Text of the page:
TITLES FOR BEGINNERS
Learning Tarot: A Book for Beginners (Red Wheel/Samuel Weiser, ISBN 1578630487) by Joan Bunning, offers a methodical introduction to Tarot, including interpreting cards, framing questions, and different kinds of readings. Bunning explores each card in fair detail, including a concise discussion of its symbolism and imagery, lessons it may hold, and divinatory meanings (upright). To a lesser extent, she explores reversed meanings and spreads. On the other hand, some readers will find this book, like many popular contemporary introductions to Tarot, very weak with regard to traditional Occultism or Western Esotericism. The book is illustrated with a Rider-Waite-Smith (RWS) deck, and is best used with such a deck; however, it may be adapted for use with a variation on RWS. This book is substantively the same as the authors free Learning Tarot: An On-Line Course.
Illustration (above): Cover from Learning the Tarot (copyright � 1998 Red Wheel/Samuel Weiser).
Seventy-Eight Degrees of Wisdom (HarperCollins, ISBN 0722535724) by Rachel Pollack, is an insightful introduction to interpreting and analyzing cards. She explores each one sensibly, including brief lessons and wisdom, concise analysis of imagery and symbols, and, to a lesser extent, common divinatory meanings. She also explores reversed meanings, spreads, and how to do readings. Pollacks writing is clear and straightforward. Even some experienced Tarotists continue to reference this title. On the other hand, some readers will find it weak with regard to traditional Occultism or Western Esotericism. The book is illustrated primarily with a RWS deck and best used with such a deck; however, it may be adapted for use with variations on RWS.
Illustration (above): Cover from Seventy-Eight Degrees of Wisdom (copyright � 1997 Pollack).
Tarot for Your Self: A Workbook for Personal Transformation (Second Edition) (New Page Books, ISBN 1564145883) by Mary K. Greer, emphasizes an intuitive or meditative approach to Tarot and suggests a wide variety of ways to begin exploring quickly the cards, avoiding the rigid application of “canned” divinatory meanings. She presents engaging methods and practical tips for learning how to use almost any deck and to apply it to many areas of life. Even some experienced Tarotists return to this book time and again. However, some users will find it weak with regard to traditionalOccultism or Western Esotericism. For each card, Greer suggests brief divinatory meanings (upright and reversed); however, she purposely de-emphasizes them. Her brief history of Tarot is generally reliable and up-to-date compared to the first edition of this book; therefore, the second edition is clearly preferable. Greer’s writing is lucid, direct, and easy to understand. The book is illustrated with cards from a wide variety of decks and other sources.
Illustration (above): Cover from Tarot for Your Self (copyright � 2002 Greer).
The Magical World of the Tarot: Fourfold Mirror of the Universe (Red Wheel/Samuel Weiser, ISBN 0877288739) by Gareth Knight, is an excellent, methodical introduction to reading and meditating on Tarot cards. It is one of few titles that integrates intellectual and intuitive approaches to learning Tarot. Like many introductory books, this one explains each card in fair detail (including brief divinatory meanings). However, Knight goes further: explaining engaging methods for meditating on the cards, including vivid visualization, to understand them in a personal, intuitive manner. He also explores the basics of divination (including a few spreads) and addresses common concerns of new students in a question-and-answer format. The book is meant primarily to be used with a Tarot of Marseilles deck, but the user may adapt it to others, including RWS decks and variations on RWS.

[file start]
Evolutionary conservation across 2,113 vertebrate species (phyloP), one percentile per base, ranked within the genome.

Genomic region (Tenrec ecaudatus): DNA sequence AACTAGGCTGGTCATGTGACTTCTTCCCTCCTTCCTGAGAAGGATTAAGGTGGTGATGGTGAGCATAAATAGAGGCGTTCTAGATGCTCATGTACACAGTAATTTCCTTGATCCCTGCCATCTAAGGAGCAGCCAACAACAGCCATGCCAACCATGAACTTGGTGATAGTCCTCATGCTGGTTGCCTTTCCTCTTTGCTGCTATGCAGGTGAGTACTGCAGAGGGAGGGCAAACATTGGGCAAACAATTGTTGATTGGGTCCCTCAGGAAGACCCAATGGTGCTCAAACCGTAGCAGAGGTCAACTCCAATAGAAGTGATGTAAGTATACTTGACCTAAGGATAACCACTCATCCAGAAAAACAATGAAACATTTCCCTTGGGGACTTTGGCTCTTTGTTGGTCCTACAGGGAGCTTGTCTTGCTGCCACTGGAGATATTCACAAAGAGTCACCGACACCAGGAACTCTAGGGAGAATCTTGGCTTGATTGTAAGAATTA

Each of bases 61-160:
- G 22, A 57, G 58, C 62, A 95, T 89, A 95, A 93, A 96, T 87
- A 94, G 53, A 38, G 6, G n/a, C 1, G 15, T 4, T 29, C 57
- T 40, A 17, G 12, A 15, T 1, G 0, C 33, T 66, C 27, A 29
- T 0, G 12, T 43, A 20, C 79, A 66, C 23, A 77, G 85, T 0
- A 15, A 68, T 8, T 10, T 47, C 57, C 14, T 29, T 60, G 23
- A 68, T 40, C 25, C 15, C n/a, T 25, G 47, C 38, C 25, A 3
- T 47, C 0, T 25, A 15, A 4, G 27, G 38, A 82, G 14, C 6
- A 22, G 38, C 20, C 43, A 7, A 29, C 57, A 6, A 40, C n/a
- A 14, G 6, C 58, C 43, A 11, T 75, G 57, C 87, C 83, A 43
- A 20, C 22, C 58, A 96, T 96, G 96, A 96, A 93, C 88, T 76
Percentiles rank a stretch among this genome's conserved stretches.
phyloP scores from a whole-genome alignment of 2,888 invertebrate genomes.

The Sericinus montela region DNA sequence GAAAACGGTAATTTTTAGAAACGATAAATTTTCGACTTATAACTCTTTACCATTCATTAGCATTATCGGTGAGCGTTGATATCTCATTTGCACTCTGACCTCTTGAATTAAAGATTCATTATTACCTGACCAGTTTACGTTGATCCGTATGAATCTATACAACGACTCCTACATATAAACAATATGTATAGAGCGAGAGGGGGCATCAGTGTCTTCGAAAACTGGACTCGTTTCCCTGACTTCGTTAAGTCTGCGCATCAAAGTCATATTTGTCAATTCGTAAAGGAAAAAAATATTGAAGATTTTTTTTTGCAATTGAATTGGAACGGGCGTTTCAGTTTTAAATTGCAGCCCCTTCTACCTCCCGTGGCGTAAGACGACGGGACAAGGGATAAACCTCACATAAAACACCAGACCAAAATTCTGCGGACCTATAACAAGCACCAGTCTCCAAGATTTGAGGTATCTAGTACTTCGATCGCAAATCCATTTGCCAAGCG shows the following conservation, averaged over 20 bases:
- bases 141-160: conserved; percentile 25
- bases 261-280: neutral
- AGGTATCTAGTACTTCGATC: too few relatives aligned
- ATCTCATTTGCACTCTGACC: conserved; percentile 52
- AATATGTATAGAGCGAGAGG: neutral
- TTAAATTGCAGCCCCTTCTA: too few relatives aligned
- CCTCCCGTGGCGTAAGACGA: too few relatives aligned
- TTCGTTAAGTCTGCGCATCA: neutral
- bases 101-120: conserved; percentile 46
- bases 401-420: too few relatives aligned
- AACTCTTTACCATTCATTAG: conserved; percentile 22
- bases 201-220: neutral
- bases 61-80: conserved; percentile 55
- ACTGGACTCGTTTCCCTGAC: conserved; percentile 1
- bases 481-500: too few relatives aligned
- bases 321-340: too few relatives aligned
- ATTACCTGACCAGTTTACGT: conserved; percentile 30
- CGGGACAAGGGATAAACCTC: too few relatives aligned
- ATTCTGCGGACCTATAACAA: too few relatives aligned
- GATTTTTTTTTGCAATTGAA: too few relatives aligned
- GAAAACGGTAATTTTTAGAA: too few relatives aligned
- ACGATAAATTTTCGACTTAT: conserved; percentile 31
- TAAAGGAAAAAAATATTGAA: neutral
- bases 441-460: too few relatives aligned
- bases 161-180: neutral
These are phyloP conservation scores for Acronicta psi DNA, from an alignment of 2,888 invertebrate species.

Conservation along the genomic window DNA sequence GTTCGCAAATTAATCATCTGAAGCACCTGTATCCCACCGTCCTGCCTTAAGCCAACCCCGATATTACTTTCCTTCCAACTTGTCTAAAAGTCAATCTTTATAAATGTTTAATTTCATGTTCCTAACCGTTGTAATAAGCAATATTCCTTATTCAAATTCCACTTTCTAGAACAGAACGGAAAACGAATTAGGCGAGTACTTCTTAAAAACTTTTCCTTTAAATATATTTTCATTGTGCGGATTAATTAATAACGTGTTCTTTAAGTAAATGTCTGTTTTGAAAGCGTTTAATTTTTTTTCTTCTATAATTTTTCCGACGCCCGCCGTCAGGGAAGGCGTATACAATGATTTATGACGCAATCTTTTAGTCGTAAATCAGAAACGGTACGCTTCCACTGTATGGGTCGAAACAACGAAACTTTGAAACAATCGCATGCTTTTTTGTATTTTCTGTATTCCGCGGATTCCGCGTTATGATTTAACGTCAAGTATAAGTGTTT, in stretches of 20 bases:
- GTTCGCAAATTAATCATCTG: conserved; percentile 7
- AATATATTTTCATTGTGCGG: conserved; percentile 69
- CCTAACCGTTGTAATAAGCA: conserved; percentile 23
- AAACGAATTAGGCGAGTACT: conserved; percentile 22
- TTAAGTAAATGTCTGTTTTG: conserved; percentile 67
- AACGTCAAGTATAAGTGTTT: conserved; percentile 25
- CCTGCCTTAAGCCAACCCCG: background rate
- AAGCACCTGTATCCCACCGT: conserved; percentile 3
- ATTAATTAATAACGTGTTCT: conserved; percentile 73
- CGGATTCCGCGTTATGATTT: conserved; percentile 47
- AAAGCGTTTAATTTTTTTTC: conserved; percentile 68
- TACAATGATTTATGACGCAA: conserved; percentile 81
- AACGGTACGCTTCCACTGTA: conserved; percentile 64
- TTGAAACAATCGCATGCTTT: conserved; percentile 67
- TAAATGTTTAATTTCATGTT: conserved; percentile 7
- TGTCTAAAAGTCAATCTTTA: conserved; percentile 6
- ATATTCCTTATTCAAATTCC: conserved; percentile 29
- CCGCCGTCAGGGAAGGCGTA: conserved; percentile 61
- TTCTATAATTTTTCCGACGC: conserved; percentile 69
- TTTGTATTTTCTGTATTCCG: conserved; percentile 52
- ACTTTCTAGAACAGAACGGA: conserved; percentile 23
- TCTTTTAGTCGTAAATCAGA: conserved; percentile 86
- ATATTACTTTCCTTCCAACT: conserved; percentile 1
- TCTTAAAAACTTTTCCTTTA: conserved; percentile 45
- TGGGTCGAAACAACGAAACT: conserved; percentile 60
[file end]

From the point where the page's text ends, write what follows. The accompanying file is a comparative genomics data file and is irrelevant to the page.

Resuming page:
Illustration (above): Cover from The Magical World of the Tarot (copyright � 1996 Red Wheel/Samuel Weiser).
The Tarot: History, Mystery and Lore (Simon & Schuster, ISBN 0671891014) by Cynthia Giles, is a good, succinct introduction to Tarot. Giles provides a valuable, objective overview of Tarot history, and briefly discusses lessons and wisdom that the cards may offer. This book will not teach you the specifics of reading Tarot. However, the author suggests practical do-it-yourself projects to increase your understanding of the cards. She also explores theories that may help to explain why the cards work; however, some readers will find them downright silly. Her writing is clear and direct, and she has a knack for presenting difficult ideas that attentive readers can easily grasp them. The book boasts a valuable bibliography, which includes synopses of numerous titles. Illustrations are from a variety of decks and other sources.
Illustration (above): Cover from The Tarot: History, Mystery and Lore (copyright � 1992 Giles).
Tarot Plain and Simple (Llewellyn, ISBN 1567184006) by Anthony Louis, is a sensible introduction to using Tarot for divination. Louis insightfully examines each card, including divinatory meanings (upright and reversed), keywords, and phrases. He also suggests brief advice which may apply to the situation at hand and concise descriptions of people whom the card may represent. To a lesser extent, Louis explores spreads, doing readings, and how astrology and numerology may relate to Tarot. His writing is lucid and concise. On the other hand, some readers will find his approach very weak with regard to traditional Occultism or Western Esotericism. The book is illustrated with the Robin Wood Tarot Deck; however, it may be easily adapted for use with RWS decks, or variations on RWS.
Illustration (above): Cover from Tarot Plain and Simple (copyright � 1996 Louis).
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Copyright � 2002 James W. Revak. All rights reserved. (12/10/02).